Brought to North America by European settlers, the honey bee (Apis mellifera) quickly became a staple in American culture. I plan on diving into this specie's history in a future post. Image source.

We had fun with an unidentified bumble bee species (Bombus sp.). I didn't snap any pics of our friends this week but I'll be more vigilant next time so that we can get an ID on these ladies. Image source.

Last but not least, an unidentified carpenter bee species (Xylocopa sp.)... All we know about this one is that she really related to Tim Allen's character in Home Improvement. Image source.

Above you can see Marvin and Sarah petting bumblebees and some of the honeybee hives at the arboretum. Marvin was immediately stung as we approached the hives, so I guess our exposure therapy tactics could us some work. Don't let this deter you from friendly relations with bees! They are going about their business and won't bother you. One unlucky lady just happened to get caught in Marv's hair, and in a panic to escape, she stung him.

Beetles and Co.

A look at some of the other forest creatures we met this week:

This is a hermit flower beetle (Osmoderma eremicola). It's a scarab type beetle, in the family scarabaeidae.

What a perfect time to briefly explore the vast world of beetles. Grouped in an order named Coleoptera containing over 350,000 species, beetles hold the award for the most species diverse group of insects. Any insect with hard wing covers is included here, but no softies are allowed. Coleoptera includes 4 suborders, 17 "superfamiles" and 168 families.

Look here for a short article on the beetle family tree and DNA analysis that led scientists to reconsider the extreme adaptive radiation of the Coleoptera order. Adaptive radiation happens when lots of niche habitats and/or food sources are available in the environment, causing a species to rapidly specialize and evolve into many different species (think Darwin and his Finches, and while you're at it, take a look at this thought provoking piece on the legendary naturalist). Scientists previously believed the emergence of angiosperms (flowering plants) 140 million years ago was the cause of this rapid speciation of Coleoptera. Now? They aren’t so sure. Many beetle lineages were traced back 250+ million years ago before flowers and their tasty nectars were even around (Hunt et al., 2007). If only our hard wing-covered friend above could share with us the stories their elders passed down to them about the beginning of their existence.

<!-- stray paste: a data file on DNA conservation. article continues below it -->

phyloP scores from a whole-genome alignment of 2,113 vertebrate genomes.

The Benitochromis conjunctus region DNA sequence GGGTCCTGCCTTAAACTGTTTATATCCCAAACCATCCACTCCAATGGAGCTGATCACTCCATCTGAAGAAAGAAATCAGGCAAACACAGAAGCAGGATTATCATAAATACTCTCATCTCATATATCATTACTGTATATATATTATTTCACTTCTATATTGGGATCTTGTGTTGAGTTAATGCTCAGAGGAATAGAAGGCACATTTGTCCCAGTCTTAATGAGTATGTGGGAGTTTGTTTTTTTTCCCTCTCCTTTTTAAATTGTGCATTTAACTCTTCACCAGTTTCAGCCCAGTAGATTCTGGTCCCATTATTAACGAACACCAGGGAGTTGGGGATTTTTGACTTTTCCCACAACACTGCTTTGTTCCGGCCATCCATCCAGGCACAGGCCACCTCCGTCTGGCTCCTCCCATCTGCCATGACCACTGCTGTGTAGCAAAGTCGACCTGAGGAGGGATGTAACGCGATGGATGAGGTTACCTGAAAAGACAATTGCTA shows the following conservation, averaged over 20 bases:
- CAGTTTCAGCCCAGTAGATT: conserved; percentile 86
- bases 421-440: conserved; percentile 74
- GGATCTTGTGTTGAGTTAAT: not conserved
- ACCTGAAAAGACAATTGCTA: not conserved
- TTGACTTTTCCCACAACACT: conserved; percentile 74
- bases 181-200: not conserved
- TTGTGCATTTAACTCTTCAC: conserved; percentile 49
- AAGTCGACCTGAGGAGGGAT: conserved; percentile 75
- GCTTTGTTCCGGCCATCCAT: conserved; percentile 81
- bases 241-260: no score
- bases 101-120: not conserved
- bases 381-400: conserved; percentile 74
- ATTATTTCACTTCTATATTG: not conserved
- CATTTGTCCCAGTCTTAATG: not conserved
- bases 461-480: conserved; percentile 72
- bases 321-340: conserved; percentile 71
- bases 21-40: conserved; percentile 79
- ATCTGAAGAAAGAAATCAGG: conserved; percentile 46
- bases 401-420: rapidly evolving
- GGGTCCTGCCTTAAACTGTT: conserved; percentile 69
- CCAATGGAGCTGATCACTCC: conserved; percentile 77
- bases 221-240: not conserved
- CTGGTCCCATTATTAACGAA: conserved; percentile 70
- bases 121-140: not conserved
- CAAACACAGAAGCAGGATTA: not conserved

The Smithsonian also offers a helpful introduction to Coleoptera, including the great (and essential) ecosystem services they provide and ways in which they assume the role of "pest" by interfering with crops and other human products.

Some of our favorite recurring guests, tiger swallowtails (Papilo glaucus)! Hey fellas, how's the family?

Did you know that caterpillars and butterflies can go into dormancy during the winter months? Me neither, until Marvin told me a couple of days ago. Look at us, learning together. Caterpillars that pupate this late in the summer will remain hidden in their chrysalides among the branches and leaves they decide to build their temporary abode on. This article from the Butterfly Conservation provides an informative summary on how butterflies and moths spend the cold holiday season in temperate regions such as ours. Butterflies and moths can go into dormancy during any one (or multiple) of their life stages (egg, larva, pupa, adult). That’s what I call independence. Can you imagine throwing your grandpa or toddler out in the snow and expecting them to survive on their own?

But wait! Before we move on from these likable larvae, I thought it would be fun to look into the etymology of some of the names in the caterpillar's lifecycle. Etymology is the study of words, their historical meaning, and how that meaning is changed or influenced over time. Ever wonder what the terms larva and pupa mean and where they come from? Then you're in luck, because I was also wondering. "Larva" originated in the 1630's and means "ghost" or "shell." Our pal Linnaeus used it about a century later to describe animals that have a life stage where they take a different form that "masks" the adult form. "Pupa" means "girl" or "doll" and I couldn't pin down a date earlier than the 1750's when, you guessed it, Linnaeus used it to describe "undeveloped creatures." Instead of calling caterpillars caterpillars, you can start calling them ghosts, and whenever you see a chrysalis, just appreciate the beauty of the hanging doll.

Remember this fun guy from last week? Marvin found another chicken of the woods (Laetiporous sulphureus) and lucky ol' me got to eat it. It's as tasty as it is beautiful.